4. Add 200 µl of ice-cold phosphate buffer (see Recipes) to 30 mg of tissue powder and resuspend on ice. If the amount of powder differs adjust the buffer volume accordingly. For example, for 15 mg powder add 100 µl of phosphate buffer. In order to avoid plant material loss due to sticking to pipet tips we do not resuspend the powder by pipetting up and down. Rather, we let the samples on ice, with the added buffer, for not more than a minute under the powder is well soaked. Afterwards, we flip the microcentrifuge tubes until the suspension appears homogenous.
      Note: The minimal amount of root powder that we have been able to use successfully has been 15 mg, which in our growth conditions corresponded to approx. 25 10-day-old seedlings.
    5. Centrifuge for 3 min at 16,200 x g (corresponds to 13,000 rpm in the centrifuge suggested in Equipment), 4 °C. Transfer the supernatant to a new pre-cooled microcentrifuge tube. This is the sample that will be used for the H2O2 assay (see Figure 3A for an example of sample identity). Keep the samples on ice and proceed, at best, immediately with the H2O2 measurement. We do not have data on how stable the H2O2 in the obtained extracts is.

  2. H2O2 measurement
    1. Prepare 10 mM Amplex® Red reagent stock solution, 1x reaction buffer (0.05 M sodium phosphate buffer, pH 7.4), 10 U/ml horseradish peroxidase (HRP) stock solution, and 20 mM H2O2 working solution according to the instructions provided with the Amplex® Red Hydrogen Peroxide/Peroxidase Assay Kit.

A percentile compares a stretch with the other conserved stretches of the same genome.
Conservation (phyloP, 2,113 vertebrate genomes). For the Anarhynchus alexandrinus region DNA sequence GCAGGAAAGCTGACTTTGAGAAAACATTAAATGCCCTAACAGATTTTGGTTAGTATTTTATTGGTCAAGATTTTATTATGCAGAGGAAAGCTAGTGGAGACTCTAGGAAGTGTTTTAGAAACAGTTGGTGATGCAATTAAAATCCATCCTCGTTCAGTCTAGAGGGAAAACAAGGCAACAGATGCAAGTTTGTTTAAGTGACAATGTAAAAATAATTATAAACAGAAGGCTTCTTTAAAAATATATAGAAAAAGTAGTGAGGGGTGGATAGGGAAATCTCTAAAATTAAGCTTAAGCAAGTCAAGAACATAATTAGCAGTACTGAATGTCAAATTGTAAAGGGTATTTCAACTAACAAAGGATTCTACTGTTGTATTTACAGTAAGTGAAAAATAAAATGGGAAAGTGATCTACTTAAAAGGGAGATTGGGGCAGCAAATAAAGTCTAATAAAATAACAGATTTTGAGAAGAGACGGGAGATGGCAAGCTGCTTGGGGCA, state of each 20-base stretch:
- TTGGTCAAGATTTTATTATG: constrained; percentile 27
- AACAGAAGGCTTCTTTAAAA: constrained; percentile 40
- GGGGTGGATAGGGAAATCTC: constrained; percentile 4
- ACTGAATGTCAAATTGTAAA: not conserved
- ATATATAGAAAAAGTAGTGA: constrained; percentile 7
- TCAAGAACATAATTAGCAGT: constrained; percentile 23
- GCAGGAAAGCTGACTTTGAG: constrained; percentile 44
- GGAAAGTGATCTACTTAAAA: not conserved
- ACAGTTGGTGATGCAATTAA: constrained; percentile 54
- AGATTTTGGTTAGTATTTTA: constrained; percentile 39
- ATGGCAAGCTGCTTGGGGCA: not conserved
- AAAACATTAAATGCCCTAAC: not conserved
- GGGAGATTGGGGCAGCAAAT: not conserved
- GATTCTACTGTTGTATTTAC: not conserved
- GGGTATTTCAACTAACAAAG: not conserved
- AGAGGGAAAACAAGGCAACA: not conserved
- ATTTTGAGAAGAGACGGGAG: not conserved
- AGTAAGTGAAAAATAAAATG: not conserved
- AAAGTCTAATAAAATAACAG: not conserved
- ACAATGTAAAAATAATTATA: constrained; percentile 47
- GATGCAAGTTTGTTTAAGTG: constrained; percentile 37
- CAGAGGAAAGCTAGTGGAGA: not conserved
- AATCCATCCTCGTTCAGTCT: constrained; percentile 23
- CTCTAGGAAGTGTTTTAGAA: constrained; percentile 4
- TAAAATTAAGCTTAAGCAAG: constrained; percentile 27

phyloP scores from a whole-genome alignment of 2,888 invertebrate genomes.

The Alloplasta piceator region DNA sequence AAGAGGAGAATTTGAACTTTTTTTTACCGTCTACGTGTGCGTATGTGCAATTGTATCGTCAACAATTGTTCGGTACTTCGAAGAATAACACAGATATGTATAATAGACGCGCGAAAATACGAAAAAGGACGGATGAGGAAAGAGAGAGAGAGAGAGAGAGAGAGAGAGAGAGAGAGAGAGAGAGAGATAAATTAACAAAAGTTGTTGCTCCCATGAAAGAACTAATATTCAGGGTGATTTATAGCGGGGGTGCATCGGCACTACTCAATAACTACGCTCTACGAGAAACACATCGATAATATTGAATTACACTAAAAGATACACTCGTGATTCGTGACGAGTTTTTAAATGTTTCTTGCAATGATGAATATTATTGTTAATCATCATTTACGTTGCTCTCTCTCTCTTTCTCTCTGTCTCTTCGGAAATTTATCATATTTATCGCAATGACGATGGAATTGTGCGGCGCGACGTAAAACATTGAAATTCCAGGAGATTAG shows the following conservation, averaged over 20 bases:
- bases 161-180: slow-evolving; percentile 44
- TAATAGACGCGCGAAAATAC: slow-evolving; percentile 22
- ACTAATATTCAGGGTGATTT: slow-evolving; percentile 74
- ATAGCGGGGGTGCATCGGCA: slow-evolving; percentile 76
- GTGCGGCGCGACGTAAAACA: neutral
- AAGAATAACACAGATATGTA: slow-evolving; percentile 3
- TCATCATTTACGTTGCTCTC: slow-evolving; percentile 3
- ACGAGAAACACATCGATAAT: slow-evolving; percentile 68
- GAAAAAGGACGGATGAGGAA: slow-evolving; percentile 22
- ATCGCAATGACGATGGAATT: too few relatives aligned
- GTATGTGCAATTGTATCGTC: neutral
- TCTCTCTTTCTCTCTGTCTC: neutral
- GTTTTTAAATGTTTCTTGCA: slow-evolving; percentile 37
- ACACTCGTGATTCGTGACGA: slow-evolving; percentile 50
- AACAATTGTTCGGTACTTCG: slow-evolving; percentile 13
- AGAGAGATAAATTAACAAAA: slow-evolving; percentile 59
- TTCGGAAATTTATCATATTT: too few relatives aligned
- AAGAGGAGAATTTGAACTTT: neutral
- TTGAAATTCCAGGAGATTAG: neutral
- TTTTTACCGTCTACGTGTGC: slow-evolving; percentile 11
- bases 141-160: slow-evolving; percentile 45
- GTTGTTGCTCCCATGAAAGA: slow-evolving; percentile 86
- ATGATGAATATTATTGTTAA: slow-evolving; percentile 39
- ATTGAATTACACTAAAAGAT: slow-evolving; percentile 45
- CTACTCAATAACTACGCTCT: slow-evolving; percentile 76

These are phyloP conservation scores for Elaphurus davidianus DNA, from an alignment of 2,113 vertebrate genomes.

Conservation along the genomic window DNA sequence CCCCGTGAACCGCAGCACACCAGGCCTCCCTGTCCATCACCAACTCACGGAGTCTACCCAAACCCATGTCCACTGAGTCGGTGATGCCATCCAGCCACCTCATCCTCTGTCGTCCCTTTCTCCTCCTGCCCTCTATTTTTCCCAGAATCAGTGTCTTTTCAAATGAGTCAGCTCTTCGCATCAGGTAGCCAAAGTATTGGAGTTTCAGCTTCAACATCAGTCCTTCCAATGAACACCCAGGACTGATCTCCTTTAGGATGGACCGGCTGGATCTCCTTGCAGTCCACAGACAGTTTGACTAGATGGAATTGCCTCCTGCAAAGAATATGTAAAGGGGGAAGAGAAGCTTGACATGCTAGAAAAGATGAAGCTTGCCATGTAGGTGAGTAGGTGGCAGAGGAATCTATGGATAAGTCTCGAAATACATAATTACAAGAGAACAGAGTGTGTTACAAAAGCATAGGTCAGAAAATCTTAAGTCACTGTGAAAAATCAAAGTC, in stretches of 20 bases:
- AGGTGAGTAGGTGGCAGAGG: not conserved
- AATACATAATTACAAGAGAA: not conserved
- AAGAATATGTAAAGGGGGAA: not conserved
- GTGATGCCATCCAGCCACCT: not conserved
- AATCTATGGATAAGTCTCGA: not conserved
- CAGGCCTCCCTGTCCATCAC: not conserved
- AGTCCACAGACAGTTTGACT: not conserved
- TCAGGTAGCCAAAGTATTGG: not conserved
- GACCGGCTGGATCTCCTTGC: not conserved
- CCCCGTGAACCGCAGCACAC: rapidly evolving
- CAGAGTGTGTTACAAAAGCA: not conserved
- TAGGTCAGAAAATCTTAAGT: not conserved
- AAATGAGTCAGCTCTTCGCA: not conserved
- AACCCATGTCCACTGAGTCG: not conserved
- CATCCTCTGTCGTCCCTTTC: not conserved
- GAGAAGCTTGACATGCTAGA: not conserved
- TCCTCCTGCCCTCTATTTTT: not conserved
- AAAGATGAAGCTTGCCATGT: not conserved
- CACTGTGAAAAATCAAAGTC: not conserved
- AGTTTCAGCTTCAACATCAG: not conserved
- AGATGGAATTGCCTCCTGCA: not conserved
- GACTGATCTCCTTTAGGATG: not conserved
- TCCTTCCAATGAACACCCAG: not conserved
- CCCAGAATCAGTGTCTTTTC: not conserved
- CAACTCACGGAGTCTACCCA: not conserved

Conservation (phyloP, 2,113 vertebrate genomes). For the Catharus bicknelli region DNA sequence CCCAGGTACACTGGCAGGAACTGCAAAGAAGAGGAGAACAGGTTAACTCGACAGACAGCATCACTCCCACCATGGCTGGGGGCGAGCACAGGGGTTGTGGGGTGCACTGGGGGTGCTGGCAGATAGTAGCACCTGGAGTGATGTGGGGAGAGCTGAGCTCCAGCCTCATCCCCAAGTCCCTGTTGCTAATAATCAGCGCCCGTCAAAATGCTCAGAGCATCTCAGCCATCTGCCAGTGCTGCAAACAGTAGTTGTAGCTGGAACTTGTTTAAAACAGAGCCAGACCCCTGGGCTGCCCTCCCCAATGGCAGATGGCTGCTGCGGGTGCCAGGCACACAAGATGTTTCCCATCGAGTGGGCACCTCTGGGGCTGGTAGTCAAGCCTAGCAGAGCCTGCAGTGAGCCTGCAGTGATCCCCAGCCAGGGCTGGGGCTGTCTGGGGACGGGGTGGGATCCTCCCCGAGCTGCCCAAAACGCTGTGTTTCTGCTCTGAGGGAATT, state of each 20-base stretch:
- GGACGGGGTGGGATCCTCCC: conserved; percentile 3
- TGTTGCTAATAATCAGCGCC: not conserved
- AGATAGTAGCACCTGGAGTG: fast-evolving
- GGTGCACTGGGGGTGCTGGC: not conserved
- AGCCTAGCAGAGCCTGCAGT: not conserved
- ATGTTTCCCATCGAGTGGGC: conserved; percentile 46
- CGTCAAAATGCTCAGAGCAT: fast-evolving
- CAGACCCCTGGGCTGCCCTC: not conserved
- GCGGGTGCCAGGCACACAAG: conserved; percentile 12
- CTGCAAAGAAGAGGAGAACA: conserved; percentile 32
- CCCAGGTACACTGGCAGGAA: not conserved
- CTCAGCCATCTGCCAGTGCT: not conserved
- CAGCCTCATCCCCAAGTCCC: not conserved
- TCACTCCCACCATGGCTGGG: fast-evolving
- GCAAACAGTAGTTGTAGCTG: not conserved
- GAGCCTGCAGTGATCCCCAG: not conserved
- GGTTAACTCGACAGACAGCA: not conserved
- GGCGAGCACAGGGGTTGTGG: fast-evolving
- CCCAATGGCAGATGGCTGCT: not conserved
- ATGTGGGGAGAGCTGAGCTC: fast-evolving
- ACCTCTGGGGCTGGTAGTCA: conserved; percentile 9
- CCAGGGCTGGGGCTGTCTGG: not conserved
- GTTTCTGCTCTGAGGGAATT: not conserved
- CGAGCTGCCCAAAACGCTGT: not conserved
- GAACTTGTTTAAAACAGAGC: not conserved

1. The Amplex® Red reagent is air and light sensitive. The 1x reaction buffer is stable at room temperature. The HRP stock solution should be aliquoted and kept at -20 °C. The 20 mM H2O2 working solution is stable only for a few hours and should, therefore, be prepared fresh every time.
      2. The manufacturer’s protocol of the Amplex® Red Hydrogen Peroxide/Peroxidase Assay Kit recommends to perform the H2O2 assay in a 100 µl total volume per reaction. We were able to successfully perform the assay with half the volume (50 µl). Therefore, the following protocol is based on a 50 µl reaction volume.
    2. Prepare an H2O2 standard curve by diluting the respective amount of 20 mM H2O2 working solution with 1x reaction buffer to obtain H2O2 standards of 0 to 10 µM, in 25 µl each. The final H2O2 concentration per reaction will be two-fold lower (e.g., 0 to 5 µM).
      1. The 0 µM H2O2 standard is one of the important negative controls that shows the background fluorescence coming from the mixture of Amplex® Red reagent and HRP in 1x reaction buffer in the absence of H2O2 (see negative control ‘No H2O2’ in Figure 3B).
      2. In our case, we used standards with the following final concentration – 0, 1, 2, 3, 4, and 5 µM H2O2 (see the loading scheme in Figure 3C).
    3. Prepare additional negative controls. A negative control ‘Amplex® Red background’ (see control A in Figure 3B) contains only Amplex® Red reagent in 1x reaction buffer and is needed in order to monitor the background fluorescence/absorbance of the Amplex® Red reagent itself. Another negative control, termed here ‘Sample background’ (see control C in Figure 3B) is prepared for each H2O2 extract and contains the extract in 1x reaction buffer together with the HRP enzyme but without Amplex® Red reagent. This control allows to monitor the individual sample background that could come from the presence of plant compounds that could potentially serve as substrates for HRP, mimicking resorufin production.
    4. Pipet 25 µl of the H2O2 standards, the controls, and the samples (from step A5) into a microtiter plate.